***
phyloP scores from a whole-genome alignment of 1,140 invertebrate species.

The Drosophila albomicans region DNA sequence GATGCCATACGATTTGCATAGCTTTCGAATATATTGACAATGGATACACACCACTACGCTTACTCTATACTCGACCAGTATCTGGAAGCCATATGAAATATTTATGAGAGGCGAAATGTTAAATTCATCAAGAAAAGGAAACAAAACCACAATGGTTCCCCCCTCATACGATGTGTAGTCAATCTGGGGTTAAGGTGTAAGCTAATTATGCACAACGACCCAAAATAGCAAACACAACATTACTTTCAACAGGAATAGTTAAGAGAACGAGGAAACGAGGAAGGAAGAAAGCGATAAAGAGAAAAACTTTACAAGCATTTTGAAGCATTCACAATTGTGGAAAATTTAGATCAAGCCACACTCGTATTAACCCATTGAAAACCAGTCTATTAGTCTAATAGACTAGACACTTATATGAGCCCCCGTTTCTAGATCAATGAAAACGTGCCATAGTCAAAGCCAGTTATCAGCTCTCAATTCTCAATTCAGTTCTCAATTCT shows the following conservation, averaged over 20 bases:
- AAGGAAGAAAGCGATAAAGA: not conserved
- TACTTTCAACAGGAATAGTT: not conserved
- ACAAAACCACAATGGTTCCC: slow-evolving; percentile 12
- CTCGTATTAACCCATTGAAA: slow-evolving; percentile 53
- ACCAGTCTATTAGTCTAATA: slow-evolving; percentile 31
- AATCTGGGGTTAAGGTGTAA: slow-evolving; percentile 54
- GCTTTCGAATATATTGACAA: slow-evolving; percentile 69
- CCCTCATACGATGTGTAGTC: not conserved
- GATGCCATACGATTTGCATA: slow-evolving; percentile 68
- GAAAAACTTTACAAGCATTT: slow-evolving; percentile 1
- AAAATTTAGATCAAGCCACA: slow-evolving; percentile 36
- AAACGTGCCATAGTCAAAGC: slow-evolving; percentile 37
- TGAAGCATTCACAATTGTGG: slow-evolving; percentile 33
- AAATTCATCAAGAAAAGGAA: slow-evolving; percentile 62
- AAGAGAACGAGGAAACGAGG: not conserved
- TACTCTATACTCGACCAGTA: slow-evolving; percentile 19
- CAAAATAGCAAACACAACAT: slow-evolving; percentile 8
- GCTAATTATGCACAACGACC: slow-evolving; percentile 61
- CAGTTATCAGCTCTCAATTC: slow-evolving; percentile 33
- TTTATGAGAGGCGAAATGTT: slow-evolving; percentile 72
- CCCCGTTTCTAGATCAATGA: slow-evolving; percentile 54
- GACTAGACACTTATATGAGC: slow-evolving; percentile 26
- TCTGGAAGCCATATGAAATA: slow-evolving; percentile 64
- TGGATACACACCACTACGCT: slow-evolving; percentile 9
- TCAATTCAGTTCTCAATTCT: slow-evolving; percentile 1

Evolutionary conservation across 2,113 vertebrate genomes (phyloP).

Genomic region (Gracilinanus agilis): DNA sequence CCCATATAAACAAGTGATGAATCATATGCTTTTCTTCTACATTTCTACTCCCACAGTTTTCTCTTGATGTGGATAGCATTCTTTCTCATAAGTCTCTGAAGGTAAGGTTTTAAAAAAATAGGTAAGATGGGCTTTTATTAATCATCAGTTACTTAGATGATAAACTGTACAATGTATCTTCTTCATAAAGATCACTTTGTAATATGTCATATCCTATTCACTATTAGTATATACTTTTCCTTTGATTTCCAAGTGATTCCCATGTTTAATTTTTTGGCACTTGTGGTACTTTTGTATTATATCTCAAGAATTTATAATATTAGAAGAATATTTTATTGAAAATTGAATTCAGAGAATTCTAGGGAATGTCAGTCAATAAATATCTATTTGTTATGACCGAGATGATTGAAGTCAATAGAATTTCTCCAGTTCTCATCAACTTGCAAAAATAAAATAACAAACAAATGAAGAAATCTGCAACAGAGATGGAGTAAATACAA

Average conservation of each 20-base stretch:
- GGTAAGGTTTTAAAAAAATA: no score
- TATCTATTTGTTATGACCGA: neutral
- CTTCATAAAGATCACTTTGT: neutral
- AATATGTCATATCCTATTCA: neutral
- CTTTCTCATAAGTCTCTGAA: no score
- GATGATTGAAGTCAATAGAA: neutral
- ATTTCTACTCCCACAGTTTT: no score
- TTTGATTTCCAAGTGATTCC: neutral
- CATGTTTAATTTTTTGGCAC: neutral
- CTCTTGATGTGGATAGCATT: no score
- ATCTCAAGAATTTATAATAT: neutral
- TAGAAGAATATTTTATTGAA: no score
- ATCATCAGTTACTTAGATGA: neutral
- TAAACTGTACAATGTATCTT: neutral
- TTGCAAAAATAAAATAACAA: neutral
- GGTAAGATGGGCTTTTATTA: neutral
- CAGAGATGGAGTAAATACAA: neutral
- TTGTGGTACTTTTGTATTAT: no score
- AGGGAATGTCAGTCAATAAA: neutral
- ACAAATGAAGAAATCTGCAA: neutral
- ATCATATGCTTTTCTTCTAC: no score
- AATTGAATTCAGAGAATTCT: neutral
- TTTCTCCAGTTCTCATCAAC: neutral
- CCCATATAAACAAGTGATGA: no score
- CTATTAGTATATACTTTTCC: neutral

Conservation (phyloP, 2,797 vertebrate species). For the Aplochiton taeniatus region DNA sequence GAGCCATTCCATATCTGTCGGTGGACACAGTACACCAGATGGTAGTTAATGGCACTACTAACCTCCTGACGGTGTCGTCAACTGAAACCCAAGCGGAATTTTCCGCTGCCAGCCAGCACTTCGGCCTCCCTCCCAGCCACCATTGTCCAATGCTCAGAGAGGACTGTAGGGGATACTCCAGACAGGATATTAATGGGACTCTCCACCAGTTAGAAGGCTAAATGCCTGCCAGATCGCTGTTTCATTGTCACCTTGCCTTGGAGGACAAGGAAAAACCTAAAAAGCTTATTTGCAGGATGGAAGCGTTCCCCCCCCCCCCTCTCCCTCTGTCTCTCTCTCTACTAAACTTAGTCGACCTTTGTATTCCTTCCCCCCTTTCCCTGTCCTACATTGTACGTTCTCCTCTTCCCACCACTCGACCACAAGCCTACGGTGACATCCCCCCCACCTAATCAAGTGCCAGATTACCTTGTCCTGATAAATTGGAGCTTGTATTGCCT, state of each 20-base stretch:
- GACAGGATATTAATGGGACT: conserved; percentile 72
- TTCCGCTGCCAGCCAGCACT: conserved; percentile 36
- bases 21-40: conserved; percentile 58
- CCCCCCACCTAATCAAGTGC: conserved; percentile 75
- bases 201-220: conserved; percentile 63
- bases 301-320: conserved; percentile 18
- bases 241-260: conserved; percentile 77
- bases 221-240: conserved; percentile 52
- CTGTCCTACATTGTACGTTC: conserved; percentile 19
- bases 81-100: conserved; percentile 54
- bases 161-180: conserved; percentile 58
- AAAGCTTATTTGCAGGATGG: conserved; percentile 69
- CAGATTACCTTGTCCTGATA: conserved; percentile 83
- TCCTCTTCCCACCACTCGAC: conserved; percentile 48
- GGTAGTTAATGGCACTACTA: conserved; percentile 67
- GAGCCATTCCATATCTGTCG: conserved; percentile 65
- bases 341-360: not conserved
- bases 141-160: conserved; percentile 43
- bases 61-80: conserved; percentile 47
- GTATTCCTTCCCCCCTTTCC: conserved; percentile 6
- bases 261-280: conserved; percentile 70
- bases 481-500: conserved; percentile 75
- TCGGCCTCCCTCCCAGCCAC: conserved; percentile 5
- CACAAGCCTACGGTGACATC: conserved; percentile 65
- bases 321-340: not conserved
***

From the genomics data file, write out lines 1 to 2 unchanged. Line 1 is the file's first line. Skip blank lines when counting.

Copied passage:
phyloP scores from a whole-genome alignment of 1,140 invertebrate species.

The Drosophila albomicans region DNA sequence GATGCCATACGATTTGCATAGCTTTCGAATATATTGACAATGGATACACACCACTACGCTTACTCTATACTCGACCAGTATCTGGAAGCCATATGAAATATTTATGAGAGGCGAAATGTTAAATTCATCAAGAAAAGGAAACAAAACCACAATGGTTCCCCCCTCATACGATGTGTAGTCAATCTGGGGTTAAGGTGTAAGCTAATTATGCACAACGACCCAAAATAGCAAACACAACATTACTTTCAACAGGAATAGTTAAGAGAACGAGGAAACGAGGAAGGAAGAAAGCGATAAAGAGAAAAACTTTACAAGCATTTTGAAGCATTCACAATTGTGGAAAATTTAGATCAAGCCACACTCGTATTAACCCATTGAAAACCAGTCTATTAGTCTAATAGACTAGACACTTATATGAGCCCCCGTTTCTAGATCAATGAAAACGTGCCATAGTCAAAGCCAGTTATCAGCTCTCAATTCTCAATTCAGTTCTCAATTCT shows the following conservation, averaged over 20 bases: